What is disappointing is that most public interest law organisations that made submissions did not consult their staff before they submitted. The list of demands made by the BWF in 2016 also called for land reform programmes that are funded to address land redistribution and reclamations and the ‘urgent emancipation from the repressive structures and attitudes of oppression found in civil society institutions’.   

This was because the lack of consultation was a fundamental blunder in a sector where black people constitute the majority. It was also an assault on the BWF’s emancipatory, transformation agenda, in that it rendered black workers in the sector invisible and unintelligible in the articulation of this aspiration. The effect of this is intellectual exclusion, and it only perpetuates the patronising idea that black people cannot adequately articulate the relief they seek in their own lived struggles. This proposal requires immediate implementation.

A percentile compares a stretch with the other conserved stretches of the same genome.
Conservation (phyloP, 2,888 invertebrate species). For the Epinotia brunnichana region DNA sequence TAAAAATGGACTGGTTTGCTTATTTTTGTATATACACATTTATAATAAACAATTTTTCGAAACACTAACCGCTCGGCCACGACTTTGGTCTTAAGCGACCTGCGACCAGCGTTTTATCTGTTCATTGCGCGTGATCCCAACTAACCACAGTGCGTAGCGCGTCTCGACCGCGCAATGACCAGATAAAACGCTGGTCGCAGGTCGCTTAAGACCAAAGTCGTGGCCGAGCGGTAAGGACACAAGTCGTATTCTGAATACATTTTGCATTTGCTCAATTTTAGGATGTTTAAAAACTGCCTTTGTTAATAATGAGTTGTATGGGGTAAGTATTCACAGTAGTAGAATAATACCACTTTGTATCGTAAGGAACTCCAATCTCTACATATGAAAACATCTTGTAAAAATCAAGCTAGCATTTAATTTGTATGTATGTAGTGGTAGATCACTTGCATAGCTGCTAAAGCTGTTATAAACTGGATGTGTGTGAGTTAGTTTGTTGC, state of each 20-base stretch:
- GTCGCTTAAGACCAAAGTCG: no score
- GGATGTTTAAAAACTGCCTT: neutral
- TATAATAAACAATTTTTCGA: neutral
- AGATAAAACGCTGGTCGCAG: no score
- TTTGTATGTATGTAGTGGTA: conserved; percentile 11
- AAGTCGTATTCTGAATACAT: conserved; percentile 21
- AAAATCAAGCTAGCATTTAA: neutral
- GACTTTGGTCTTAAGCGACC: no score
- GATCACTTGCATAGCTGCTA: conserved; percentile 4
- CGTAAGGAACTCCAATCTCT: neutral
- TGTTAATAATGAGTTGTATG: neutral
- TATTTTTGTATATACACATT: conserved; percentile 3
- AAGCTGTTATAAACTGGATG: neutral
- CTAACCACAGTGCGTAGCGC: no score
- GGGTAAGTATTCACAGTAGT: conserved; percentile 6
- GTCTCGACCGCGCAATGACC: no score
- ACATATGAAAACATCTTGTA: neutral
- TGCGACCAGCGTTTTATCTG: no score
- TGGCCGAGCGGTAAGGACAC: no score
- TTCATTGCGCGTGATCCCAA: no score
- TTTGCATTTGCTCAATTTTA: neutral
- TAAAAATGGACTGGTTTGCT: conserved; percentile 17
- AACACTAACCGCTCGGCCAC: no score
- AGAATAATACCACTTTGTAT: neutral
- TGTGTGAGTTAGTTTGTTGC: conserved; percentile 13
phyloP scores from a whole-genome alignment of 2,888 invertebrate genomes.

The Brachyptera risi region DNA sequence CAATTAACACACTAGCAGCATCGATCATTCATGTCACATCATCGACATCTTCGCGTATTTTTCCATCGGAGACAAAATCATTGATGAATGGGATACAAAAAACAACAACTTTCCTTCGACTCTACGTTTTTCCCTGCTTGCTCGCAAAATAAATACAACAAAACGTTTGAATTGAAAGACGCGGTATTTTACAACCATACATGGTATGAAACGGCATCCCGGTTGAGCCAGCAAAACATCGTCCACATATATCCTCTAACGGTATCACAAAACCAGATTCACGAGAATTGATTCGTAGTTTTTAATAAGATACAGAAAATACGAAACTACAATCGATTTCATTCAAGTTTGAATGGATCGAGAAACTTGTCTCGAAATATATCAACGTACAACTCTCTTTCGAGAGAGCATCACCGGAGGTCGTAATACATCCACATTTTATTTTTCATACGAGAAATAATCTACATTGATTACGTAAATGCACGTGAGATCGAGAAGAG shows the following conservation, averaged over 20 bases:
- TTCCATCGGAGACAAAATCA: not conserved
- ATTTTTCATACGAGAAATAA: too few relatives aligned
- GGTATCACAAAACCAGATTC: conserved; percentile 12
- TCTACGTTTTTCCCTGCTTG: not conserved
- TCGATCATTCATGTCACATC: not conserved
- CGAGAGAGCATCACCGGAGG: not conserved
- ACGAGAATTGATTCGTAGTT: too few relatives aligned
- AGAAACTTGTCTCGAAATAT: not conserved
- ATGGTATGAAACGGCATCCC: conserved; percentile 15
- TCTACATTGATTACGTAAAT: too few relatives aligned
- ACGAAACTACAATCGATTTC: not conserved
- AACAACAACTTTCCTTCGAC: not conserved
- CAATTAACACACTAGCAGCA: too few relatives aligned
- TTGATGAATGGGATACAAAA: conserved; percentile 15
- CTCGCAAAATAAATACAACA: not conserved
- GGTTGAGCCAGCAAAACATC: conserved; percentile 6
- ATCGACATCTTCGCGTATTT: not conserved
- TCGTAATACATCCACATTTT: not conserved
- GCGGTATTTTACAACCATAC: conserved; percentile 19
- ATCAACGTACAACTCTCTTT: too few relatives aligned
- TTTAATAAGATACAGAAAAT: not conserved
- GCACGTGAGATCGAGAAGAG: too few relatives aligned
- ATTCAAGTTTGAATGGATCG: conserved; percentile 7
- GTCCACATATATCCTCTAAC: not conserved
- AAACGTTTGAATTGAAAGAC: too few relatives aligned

We as black workers have a long way to go in the fight for equality in the sector. One of the reasons for continued tensions insofar as the transformation agenda and emancipatory politics is concerned, lies in the fact that black workers are continuously relegated to playing a supporting role in the development of solutions for black struggles.

There are still opportunities for change, and the four listed above are by no means exhaustive. But they are a start, and hopefully they do not fall on deaf ears.

Had enough of ‘alternative facts’? openDemocracy is different Join the conversation: get our weekly email


We encourage anyone to comment, please consult the oD commenting guidelines if you have any questions.
Audio available Bookmark Check Language Close Comments Download Facebook Link Email Newsletter Newsletter Play Print Share Twitter Youtube Search Instagram WhatsApp yourData